Wednesday, December 20, 2006


Regarding the Judeo-Christian argument that homosexuality is a sin, I have another perspective. The basis of this argument by organized Judeo-Christian religion comes from Leviticus 18:22 which states:
"Thou shalt not lie with mankind, as with womankind: it is abomination."
Leviticus is in the Old Testament and therefore part of the Torah, the book of faith of Jewish people. To further complicate things, there are different interpretations of Leviticus by Christians and Jews.
There are three major branches of Judaism: Reformed, Conservative and Orthodox. Reformed is the most liberal while Orthodox is the most conservative and Conservative is in the middle. In the news the other day was a piece about the Conservative (big "c" not little "c") governing body which had decided to let individuals congregations make up their own minds on gay Jews. In doing my own research, I discovered that there is a case of mistranslation concerning Leviticus 18:22.
So, I contacted a guy I used to work with to clear things up for me. He is an observant Jew who attended a Jewish school in Los Angeles. He also spent some time living in Israel. He's the closest friend I have who is knowledgeable on things Jewish. I sent him an excerpt which states the following:
"Many would regard 'abomination,; 'enormous sin', etc. as particularly poor translations of the original Hebrew word which really means 'ritually unclean' within an ancient Israelite era. The Greek Septuagint translation of the Hebrew Scriptures (circa 3rd century BCE) translated 'to'ebah' into Greek as 'bdelygma,' which meant ritual impurity. If the writer(s) of Leviticus had wished to refer to a moral violation, a sin, he would have used the Hebrew word 'zimah.'"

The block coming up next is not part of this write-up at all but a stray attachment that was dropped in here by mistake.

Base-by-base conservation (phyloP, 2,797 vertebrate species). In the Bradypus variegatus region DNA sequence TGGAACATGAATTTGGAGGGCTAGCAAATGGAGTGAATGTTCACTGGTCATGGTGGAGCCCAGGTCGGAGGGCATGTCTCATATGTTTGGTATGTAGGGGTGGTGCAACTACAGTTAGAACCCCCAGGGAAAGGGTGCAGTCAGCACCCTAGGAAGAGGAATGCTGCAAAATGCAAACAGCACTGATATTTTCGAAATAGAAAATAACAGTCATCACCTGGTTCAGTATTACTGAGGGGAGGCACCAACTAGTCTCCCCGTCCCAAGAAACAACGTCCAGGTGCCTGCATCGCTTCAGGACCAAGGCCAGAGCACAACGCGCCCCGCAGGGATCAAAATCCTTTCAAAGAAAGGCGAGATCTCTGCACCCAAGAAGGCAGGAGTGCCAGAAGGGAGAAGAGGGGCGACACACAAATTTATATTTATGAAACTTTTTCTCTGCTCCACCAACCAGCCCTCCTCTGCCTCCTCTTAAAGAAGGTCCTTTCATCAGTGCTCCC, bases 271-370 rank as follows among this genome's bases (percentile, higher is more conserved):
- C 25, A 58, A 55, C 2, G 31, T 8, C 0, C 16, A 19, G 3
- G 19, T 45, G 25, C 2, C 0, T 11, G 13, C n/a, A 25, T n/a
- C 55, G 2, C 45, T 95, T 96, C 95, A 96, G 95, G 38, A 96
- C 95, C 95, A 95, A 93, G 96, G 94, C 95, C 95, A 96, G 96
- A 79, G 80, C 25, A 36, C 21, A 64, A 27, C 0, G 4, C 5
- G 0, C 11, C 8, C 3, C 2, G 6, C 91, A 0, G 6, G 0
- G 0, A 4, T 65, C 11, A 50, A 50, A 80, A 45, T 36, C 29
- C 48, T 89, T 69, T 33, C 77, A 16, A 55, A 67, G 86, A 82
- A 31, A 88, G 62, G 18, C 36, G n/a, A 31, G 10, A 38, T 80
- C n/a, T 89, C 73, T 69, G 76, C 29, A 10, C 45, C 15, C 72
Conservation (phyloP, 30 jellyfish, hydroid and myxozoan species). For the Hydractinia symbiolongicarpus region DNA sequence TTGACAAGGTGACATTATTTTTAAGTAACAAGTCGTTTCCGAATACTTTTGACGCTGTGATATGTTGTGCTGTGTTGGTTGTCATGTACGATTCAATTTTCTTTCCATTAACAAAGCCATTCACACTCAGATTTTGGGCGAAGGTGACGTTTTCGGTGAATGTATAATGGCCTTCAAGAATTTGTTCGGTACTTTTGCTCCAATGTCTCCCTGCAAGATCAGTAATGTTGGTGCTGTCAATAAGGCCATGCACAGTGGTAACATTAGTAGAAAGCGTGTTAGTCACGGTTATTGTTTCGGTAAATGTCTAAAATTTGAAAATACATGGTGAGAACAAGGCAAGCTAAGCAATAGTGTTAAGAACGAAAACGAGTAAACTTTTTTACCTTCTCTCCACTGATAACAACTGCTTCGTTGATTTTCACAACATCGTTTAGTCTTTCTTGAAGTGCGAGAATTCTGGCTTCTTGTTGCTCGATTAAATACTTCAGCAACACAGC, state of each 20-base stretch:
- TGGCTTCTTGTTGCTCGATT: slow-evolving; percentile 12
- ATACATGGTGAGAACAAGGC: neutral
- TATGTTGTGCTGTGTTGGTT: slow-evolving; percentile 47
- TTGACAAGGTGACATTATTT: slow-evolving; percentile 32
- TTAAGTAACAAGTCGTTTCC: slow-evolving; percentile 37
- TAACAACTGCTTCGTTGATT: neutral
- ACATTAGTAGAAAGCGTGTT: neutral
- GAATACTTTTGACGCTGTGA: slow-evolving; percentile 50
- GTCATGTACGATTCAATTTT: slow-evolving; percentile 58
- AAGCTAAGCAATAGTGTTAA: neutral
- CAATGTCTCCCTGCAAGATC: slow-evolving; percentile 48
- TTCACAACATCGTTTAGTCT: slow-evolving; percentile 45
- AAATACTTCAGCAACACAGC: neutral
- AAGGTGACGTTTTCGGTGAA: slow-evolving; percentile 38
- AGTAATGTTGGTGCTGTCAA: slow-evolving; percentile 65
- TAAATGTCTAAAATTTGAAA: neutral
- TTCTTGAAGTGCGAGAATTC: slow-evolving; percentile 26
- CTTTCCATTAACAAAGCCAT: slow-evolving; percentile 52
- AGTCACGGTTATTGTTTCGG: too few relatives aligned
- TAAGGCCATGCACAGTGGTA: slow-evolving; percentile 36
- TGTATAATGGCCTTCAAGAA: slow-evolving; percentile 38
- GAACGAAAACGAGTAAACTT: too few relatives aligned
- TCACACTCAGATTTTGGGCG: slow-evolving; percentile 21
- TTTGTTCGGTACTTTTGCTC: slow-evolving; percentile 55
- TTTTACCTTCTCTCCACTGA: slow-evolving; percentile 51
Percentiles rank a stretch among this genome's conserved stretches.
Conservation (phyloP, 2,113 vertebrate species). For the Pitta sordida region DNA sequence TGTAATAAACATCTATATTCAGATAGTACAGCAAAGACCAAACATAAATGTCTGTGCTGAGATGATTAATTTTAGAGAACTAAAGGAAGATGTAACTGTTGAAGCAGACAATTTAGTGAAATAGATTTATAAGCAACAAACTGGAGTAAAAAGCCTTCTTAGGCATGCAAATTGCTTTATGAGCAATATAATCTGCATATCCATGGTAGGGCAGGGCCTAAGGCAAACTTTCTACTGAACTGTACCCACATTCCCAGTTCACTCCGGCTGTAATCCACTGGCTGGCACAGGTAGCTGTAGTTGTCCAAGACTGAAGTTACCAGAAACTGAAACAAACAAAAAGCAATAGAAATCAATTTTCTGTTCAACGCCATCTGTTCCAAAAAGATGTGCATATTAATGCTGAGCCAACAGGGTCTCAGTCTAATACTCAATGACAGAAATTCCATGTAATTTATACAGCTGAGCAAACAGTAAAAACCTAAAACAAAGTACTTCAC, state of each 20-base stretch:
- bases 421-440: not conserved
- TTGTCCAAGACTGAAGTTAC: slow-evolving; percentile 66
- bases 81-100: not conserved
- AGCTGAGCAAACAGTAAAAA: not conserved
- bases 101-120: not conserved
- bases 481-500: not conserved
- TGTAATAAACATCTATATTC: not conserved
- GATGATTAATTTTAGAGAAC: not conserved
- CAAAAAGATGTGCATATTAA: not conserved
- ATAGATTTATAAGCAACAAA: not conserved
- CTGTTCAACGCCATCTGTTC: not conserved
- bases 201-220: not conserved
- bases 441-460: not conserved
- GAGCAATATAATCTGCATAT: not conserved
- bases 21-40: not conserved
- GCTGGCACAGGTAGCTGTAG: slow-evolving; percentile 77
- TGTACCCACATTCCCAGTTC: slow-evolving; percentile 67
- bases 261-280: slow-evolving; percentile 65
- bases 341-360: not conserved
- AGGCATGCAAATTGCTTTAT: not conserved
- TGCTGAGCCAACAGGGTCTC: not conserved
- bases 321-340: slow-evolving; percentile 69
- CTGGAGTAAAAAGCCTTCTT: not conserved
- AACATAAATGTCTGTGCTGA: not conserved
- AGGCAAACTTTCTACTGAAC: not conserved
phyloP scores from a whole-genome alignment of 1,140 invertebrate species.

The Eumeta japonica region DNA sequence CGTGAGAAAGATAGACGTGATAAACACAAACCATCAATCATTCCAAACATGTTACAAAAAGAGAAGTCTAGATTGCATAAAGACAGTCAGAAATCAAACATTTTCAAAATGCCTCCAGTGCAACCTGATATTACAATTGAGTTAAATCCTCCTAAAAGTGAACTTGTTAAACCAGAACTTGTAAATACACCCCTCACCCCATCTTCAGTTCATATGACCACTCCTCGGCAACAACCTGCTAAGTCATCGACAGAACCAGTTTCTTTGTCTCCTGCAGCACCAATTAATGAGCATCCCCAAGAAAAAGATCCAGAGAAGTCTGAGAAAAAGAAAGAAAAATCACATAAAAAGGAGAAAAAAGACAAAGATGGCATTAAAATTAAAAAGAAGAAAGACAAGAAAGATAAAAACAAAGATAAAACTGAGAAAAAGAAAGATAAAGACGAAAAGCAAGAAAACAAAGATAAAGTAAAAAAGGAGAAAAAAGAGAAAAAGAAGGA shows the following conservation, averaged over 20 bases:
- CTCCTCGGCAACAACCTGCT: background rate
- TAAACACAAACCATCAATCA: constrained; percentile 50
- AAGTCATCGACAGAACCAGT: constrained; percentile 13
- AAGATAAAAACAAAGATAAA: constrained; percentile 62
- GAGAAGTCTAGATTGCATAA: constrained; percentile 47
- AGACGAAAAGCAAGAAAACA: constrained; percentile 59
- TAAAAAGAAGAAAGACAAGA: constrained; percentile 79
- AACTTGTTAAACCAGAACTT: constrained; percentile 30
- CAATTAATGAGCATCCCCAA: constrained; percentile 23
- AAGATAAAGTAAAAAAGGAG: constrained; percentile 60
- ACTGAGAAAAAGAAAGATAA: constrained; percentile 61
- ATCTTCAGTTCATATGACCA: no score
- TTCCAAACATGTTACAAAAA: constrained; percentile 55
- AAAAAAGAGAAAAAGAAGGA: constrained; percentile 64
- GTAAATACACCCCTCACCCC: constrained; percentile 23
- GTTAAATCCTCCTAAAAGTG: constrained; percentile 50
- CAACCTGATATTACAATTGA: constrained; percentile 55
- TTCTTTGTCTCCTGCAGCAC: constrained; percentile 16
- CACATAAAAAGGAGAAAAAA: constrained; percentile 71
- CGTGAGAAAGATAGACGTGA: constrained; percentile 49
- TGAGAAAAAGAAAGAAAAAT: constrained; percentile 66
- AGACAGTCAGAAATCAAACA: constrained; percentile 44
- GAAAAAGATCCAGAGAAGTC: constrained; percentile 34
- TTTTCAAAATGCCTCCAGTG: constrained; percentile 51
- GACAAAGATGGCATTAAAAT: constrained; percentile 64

He responded asking if I was "simply making the point that the verse is ambiguous and widely misunderstood because of the complexity of the Hebrew word?". He followed with:
That being said, the Hebrew word mentioned on the religious tolerance website, "to'evah," has confused Jewish scholars and translators for centuries. It doesn't really mean "abomination"; I would use it more as an adjective, more like "ritually forbidden." This doesn't change many things for modern Conservative or Orthodox Judaism. Both movements are rooted in "halacha," or Jewish Law, and therefore take biblical or rabbinic verses as literally as possible. Conservative Jews, however, have made every effort to distinguish themselves from the Orthodox by taking changes in society and culture into account and applying traditional Jewish standards to contemporary life. Hence, we get to the Time article, which discussed yesterday's big decision by those Conservative rabbis. If you read that article--and the official press release--very closely, you'll notice that these rabbis essentially said, "There are homosexuals in our community. We can't push them aside anymore and we have to respect them. So, each individual congregation and institution will be allowed to treat the issue in its own way--as long as there remains a place for gays and lesbians to practice as Conservative Jews." They were very careful, though, to maintain the existing translation of that verse from Leviticus which, on a literal level, forbids acts of sodomy. (Something else to note about that technically only forbids "lying with another man," i.e. sex, not homosexuality itself. Interesting, huh?)
Given all that, I still question all religious texts that are taken literally (the Koran, Torah, Bible or Vedas). I think that people who practice this are textualists.

My personal conclusion from the Judeo-Christian religious texts is that homosexuality is the equivalent of not keeping kosher. I won't send someone to hell for eating a pork chop or for being gay (not that I have a say in the matter either way).

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